I know that marriage as an institution is deeply rooted in concerns about property and in gender dominance. But, let’s forget that for a few moments and be starry-eyed romantics. Marriage should be about love. Somewhere among those traditional marriages that do not fail and those unacknowledged same sex unions with no governmental support, we will find those lucky couples who have found true love. When one finds true love, what does one do? You celebrate and give thanks. You also do all you can to protect your true love from all possible threats.
What should our society do for those lucky enough to find true love? We should celebrate with them. We should also be sure that all same-sex true lovers have the same status and protection the law now so generously bestows on drunken, heterosexual fools who just met in Las Vegas and think being married by an Elvis impersonator would be a “way cool" story to tell the guys back in Poughkeepsie and the gals back in Muleshoe.
My preferred solution to the question of who should be married is that we only allow those to marry who have, or have a good likelihood of achieving, true love. I call this the “Pamela Anderson and Kid Rock” rule. Their divorce clock started ticking loudly the moment they said, “I do, I guess.” But, who would have thought that Maria Shriver and Arnold Schwarzenegger might be candidates for true love. So, my preferred solution has a bit of a problem. We seem to lack a good test that will tell us who is, can, or will experience true love.
Luckily, others in the past have faced this type of problem. I suggest that our nation use a variant of a tried-and-true technique for differentiating the deserving from those who’re undeserving. It is also a rule that will maximize the number of marriages based on true love.
The most famous example of my proposed rule for whom should be allowed to marry comes from a 13th century Catholic stalwart. He captured a city rife with heretics but containing good Catholics as well. When faced with how to determine whom to kill, he famously said, “Kill them all, God will know his own.”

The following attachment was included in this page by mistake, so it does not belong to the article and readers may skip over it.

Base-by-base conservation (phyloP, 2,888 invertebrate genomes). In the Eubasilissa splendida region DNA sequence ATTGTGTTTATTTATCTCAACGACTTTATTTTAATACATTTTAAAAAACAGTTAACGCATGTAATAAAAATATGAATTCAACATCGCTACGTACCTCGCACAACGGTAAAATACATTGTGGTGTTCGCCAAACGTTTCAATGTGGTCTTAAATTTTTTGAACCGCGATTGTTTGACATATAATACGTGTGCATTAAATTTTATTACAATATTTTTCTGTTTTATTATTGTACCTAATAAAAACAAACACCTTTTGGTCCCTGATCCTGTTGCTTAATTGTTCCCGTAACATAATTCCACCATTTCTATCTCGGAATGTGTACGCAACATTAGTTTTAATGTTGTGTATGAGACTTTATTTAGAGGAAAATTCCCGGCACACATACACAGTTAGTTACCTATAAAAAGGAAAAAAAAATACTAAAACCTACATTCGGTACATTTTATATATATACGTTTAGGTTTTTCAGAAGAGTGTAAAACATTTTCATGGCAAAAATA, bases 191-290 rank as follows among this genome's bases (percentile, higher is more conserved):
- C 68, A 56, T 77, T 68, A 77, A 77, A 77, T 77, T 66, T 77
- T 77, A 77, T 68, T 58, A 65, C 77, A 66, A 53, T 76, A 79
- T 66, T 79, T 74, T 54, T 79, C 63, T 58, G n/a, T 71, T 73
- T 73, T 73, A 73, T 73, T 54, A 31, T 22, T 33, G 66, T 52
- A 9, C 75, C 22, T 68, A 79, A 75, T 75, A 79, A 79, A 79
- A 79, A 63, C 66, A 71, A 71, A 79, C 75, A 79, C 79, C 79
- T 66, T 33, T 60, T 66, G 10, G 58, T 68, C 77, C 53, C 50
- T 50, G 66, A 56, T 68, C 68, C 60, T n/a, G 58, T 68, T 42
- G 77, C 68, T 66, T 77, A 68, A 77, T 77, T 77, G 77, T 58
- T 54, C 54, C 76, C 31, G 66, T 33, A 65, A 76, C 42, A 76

For our purposes, my version of this rule will be equally effective but less draconian. I suggest that we follow my variant of this rule in order to maximize the number of marriages based on true love, which is surely a good thing for any society.
The rule is simple. Marry them all – woman to man, woman to woman, and man to man. Love, true love will always find its own.
Editor's note: Earlier versions of this essay have appeared in BENT Magazine (an online literary Ezine out of Australia,) Events Weekly (no longer publishing), and been produced by Touchstone Radio and aired on KEOS, 89.1 FM, community radio.
Charles D. Phillips is a public health professional who lives and teaches in College Station, Texas. His flash fiction has appeared in Flashshot, flashquake, HeavyGlow, Long Story Short, The Angler, Static Movement, Toasted Cheese, and The Vestal Review. His historical, western fiction has appeared in The Copperfield Review and Rope and Wire. His non-fiction essays have appeared in Bent Magazine, Events Weekly, and Touchstone Magazine. His flash fiction has been nominated for The Pushcart Prize, 2009 and for inclusion in The Best of the Web, 2009.